<option value='FANC'>Newcastle</option>
<option value='FAPE'>Port Elizabeth, Port E Apt</option>
<option value='FAPS'>
Potchefstroom</option>
<option value='FAGM'>
Rand</option>
<option value='FARG'>Rustenburg</option>
Springbok</option>
<option value='FASI'>
Springs</option>
<option value='FASR'>Standerton</option>
<option value='FAUT'>
Umtata</option>
<option value='FAUP'>
Upington, Up-Apt</option>
<option value='FAVV'>Vereeniging</option>
<option value='FAWI'>Witbank</option>
<option value='FAWB'>Wonderboom / Pretoria</option></select></form>Forecast<div id='forecast'></div></div> 
 



You don't have to be a genius to work out that you must change the weather station data to that of your own choosing.
You could set up a txt file with the values delimited with commas or |'s then use php's file() function to construct an associative array for the forms values ie:

echo "<select>";

foreach ($station as $key => $val) 
{ 
echo '<option value="$key">' . $val . '</option>';
} 
echo "</select>";
?> 


or you can hard code them in as I have done, it comes to about the same amount of work, but the latter method is infinitly more elegant.
Now to the code.
first we set up an empty variable to handle the new XMLHttpRequest
ie var request.
then we build a get url of values to send to the server using the open() function, we wait on the server while displaying a loading message, and then finally the data is displayed using the document.getElementById().innerHTML method.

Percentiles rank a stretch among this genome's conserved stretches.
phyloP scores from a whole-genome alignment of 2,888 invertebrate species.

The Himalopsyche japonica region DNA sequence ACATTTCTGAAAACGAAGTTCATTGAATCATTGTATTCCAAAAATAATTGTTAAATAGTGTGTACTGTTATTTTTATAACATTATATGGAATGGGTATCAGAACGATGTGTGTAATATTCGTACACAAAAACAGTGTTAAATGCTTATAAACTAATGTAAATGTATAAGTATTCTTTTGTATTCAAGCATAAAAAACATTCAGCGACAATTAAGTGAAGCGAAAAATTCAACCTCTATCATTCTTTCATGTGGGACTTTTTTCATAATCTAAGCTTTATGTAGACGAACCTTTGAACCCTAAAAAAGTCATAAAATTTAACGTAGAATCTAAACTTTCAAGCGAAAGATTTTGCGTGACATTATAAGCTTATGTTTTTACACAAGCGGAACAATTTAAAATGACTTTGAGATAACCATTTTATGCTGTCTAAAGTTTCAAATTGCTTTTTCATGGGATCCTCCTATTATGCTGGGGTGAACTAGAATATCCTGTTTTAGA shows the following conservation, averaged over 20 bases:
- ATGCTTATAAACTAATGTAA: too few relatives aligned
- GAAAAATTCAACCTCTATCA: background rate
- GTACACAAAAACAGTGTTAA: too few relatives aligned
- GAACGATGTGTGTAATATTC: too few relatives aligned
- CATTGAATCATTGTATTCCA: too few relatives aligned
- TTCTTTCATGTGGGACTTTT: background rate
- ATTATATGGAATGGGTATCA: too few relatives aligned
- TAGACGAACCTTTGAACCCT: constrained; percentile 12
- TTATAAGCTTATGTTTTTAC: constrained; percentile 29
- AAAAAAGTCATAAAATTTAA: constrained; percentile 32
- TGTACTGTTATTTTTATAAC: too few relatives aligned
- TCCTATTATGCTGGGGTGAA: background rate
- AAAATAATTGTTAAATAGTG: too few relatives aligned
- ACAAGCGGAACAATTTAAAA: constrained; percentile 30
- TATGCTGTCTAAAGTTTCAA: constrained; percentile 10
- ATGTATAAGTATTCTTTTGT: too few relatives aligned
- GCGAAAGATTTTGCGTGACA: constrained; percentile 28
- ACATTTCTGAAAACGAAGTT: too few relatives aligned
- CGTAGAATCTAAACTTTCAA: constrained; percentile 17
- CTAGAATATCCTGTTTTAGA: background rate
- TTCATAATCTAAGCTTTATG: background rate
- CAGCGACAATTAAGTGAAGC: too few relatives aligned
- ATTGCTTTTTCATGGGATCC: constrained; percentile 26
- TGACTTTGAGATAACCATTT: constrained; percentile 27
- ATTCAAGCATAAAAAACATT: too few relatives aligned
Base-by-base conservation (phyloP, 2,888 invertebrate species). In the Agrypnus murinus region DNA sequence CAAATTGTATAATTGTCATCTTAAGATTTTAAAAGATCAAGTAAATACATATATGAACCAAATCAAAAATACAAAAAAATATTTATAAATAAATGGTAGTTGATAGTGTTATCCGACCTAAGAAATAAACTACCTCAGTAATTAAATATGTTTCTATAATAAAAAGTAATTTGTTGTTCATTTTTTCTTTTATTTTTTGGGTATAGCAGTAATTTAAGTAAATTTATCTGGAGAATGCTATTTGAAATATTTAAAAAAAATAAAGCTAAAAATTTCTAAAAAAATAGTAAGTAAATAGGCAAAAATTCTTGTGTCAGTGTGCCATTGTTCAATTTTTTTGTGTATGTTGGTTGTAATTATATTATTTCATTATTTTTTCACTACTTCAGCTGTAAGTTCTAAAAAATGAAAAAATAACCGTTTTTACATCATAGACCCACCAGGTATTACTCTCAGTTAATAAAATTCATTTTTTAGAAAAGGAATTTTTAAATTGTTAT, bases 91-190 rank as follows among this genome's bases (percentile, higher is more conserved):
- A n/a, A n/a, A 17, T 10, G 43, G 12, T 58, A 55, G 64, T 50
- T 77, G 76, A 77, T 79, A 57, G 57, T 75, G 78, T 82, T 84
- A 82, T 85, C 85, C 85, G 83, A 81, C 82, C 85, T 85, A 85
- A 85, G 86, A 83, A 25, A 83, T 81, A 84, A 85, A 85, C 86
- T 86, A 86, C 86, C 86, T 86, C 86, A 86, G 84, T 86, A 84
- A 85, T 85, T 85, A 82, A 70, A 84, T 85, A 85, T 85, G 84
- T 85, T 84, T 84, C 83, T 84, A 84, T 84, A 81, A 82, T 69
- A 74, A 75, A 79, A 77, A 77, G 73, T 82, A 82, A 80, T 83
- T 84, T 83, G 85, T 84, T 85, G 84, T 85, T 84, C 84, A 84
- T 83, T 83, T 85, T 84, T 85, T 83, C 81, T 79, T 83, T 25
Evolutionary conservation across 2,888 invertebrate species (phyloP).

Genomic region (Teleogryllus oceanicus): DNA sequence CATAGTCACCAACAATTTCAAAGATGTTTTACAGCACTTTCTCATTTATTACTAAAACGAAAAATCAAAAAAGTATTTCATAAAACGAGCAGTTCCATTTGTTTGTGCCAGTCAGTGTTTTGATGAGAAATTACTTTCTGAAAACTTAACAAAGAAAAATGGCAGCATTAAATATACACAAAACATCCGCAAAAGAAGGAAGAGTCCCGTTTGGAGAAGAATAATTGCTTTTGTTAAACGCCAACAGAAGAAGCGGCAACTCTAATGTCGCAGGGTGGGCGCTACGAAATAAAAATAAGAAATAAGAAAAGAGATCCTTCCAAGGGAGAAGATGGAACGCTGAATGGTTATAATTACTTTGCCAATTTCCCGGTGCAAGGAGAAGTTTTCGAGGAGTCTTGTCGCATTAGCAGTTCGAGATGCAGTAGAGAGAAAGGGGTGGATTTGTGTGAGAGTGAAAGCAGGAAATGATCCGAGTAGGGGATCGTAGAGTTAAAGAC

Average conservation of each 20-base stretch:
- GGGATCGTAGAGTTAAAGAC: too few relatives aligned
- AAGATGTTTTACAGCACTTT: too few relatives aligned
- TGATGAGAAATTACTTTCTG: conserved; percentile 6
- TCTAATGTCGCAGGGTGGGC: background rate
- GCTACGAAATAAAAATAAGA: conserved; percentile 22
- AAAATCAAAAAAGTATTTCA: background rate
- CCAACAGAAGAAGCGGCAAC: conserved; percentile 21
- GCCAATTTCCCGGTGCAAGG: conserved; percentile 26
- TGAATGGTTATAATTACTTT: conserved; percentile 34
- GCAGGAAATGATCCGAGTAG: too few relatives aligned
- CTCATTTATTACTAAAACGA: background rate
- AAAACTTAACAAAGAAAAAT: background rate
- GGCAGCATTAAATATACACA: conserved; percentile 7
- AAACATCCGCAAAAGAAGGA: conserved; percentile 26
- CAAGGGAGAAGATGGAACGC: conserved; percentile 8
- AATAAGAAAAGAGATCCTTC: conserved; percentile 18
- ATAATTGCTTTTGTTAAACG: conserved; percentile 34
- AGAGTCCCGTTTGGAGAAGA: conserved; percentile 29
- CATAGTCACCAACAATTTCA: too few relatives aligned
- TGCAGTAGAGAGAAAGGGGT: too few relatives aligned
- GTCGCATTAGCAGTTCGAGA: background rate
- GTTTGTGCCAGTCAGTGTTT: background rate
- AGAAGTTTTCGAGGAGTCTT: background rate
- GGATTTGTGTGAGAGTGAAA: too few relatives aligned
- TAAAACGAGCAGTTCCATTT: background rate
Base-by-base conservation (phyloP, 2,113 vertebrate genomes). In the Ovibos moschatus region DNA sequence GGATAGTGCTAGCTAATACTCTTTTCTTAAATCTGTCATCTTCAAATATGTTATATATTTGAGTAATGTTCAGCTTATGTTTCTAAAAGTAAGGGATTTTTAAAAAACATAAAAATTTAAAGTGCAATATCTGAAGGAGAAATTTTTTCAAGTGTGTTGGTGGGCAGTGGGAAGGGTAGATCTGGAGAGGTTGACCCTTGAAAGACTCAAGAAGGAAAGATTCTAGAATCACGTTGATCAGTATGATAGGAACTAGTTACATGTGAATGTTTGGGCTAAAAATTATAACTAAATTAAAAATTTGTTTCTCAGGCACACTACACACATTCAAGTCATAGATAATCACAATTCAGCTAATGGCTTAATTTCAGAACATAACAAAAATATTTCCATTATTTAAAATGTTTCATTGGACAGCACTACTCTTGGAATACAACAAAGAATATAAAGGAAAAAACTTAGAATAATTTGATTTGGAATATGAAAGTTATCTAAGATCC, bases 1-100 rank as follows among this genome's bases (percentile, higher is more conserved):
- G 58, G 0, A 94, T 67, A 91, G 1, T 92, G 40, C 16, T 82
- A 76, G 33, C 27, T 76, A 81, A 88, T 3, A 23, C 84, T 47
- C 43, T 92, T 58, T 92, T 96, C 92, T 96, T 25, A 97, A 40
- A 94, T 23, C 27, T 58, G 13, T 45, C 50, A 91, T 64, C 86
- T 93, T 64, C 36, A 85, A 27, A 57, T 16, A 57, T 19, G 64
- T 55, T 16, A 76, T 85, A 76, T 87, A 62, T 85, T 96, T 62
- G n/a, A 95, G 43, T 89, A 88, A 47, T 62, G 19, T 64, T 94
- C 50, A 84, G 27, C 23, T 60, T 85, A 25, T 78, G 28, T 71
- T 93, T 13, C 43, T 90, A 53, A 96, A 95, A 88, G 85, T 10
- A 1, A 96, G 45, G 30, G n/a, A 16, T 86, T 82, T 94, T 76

The attendant php file test3.php codes as follows-
<?php
error_reporting(E_ALL);
require('phpweather.php');
$q = $_GET['q'];
$url ="http://weather.noaa.gov/pub/data/observations/metar/stations/" . $q . ".TXT";
$req = file_get_contents($url);
$metar = $req;
$language = 'en';
$weather = new phpweather();
?>
<?php
if (!empty($metar)) {
$weather->set_metar($metar);
 require(PHPWEATHER_BASE_DIR . "/output/pw_text_$language.php");
require(PHPWEATHER_BASE_DIR . "/output/pw_images.php");
  
$type = 'pw_text_' . $language;
$text = new $type($weather);
echo "<p>\n" . $text->print_pretty() . "</p>\n";
$icons = new pw_images($weather);
echo '<p><img src="'.$icons->get_sky_image().'" /> ';
echo '<img src="'.$icons->get_winddir_image().'" /> ';
echo '<img src="'.$icons->get_temp_image().'" /></p>';

  

}

?> 


the php file handles the requset in the normal fashion, and echo's out the data which is then displayed by station.html.
and that's all there is to it.
further reading and resources.
http://ajaxian.com/a...p-mvc-framework

http://jquery.com/

Query is a fast and concise Javascript Library that simplifies HTML document traversing, event handling, animating, and Ajax interactions for rapid web development. jQuery is designed to change the way that you write Javascript.

http://www.prototypejs.org/


Featuring a unique, easy-to-use toolkit for class-driven development and the nicest Ajax library around, Prototype is quickly becoming the codebase of choice for web application developers everywhere.
w3schools ajax tutorial.

This post has been edited by kiwi2: 26 January 2009 - 10:43 PM